HOT SPOTS NEWSLETTER: is there an I in team?
At the Hot Spots Movement, we concentrate on the development of teams and cross-company collaboration. But we have an interesting conundrum – something of the chicken and the egg. Can you teach collaboration? And, can you build successful teams if individuals don’t have the internal capacity to embrace collaborative processes? Or do individuals develop those skills by working in teams? Let us have your thoughts!
We really do enjoy hearing from members of the Hot Spots Movement, and urge you to keep us updated with developments in your company, and ideas you have – we’d love to discuss them in a future edition of the newsletter!
Is there an I in team after all?
Just over a year since Glow was launched, Lynda’s most recent book is now available in local language versions in India, Spain and Latin America. We received the following message from Morris Oosterling, who has just finished reading it: “While reading "Glow" I was intrigued by the positive concepts of work. It changed my view on my working life and stimulated me to have fun, find and build lasting relationships with others and it helped me to inspire others. Thanks for enriching my life.”
This brings up an interesting issue: companies can’t build teams in their organisations if individuals aren’t open to collaboration. Glow sets out a clear methodology for individuals to develop their own skills at building networks and communities to help themselves; if more of us were able to tap into our skills of relationship building, it would help build clusters of innovation in a corporate environment.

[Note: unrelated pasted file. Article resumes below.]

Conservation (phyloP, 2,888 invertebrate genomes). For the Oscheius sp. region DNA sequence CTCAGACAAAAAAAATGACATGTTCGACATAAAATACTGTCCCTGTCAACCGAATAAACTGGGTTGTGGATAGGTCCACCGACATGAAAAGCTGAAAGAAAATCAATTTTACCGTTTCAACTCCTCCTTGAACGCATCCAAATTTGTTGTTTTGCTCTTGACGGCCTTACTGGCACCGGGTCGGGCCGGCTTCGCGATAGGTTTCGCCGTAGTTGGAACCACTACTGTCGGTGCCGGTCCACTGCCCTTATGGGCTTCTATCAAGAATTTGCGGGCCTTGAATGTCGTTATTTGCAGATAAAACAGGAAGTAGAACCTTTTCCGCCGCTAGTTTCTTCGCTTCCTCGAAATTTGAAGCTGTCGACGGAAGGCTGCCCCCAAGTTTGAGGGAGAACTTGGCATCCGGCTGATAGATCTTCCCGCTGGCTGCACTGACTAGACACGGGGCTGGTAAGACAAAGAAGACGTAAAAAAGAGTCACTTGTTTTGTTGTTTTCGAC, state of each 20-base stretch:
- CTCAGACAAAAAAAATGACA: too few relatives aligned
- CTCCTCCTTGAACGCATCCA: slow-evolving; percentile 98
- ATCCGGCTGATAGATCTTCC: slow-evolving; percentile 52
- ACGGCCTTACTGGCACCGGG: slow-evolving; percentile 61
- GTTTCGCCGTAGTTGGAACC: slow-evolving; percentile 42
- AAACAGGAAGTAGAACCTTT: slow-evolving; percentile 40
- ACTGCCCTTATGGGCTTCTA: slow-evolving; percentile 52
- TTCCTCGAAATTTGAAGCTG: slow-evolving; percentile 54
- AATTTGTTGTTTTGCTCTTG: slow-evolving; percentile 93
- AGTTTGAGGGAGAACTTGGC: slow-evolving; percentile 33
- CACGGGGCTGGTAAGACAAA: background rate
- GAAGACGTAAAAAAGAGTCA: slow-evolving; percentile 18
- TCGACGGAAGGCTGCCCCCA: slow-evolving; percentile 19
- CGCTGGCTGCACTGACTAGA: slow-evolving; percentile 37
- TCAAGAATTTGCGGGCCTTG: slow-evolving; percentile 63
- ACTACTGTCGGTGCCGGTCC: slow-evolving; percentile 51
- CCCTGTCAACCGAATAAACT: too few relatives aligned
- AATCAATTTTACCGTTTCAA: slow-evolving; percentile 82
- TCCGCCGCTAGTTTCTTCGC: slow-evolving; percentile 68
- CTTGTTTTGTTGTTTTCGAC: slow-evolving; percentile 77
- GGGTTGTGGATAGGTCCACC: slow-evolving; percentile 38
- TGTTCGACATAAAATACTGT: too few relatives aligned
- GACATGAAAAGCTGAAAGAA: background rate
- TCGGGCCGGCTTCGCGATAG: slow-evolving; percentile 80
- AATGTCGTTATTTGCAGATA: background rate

This got us thinking: which should come first? Building personal skills in this area, or building team capacity? Maybe there is an ‘I’ in team after all? We would be interested to hear your thoughts – email Tina and we’ll print the best ideas in a future newsletter.
Future of Work goes public with series of webinars
The first phase of the Future of Work Research Consortium is now over, and Lynda is sharing the results in a series of four webinars over the next nine months. This is the first time the results of the research will be available in the public arena – fittingly, on an online platform first.
This means that cutting-edge research on business practices will be available to as wide an audience as possible. Lynda explained: “Globalisation through technology and the bridging of communities through online tools are some of the areas we focused on in the Future of Work. So, it was the natural step for us to make use of the power of the web to share the results of six months’ collaborative work across 20 countries.”
The first webinar will be on July 22 (though it can be viewed on demand if you prefer) on understanding the forces that shape the way we work. You can read more here.
Behind the scenes at the Future of Work portal
The online community portal is the lynchpin of the Future of Work Research Consortium. We now have a vibrant, interactive community of 250 individuals from 20 countries, bringing together the worlds of research and practice.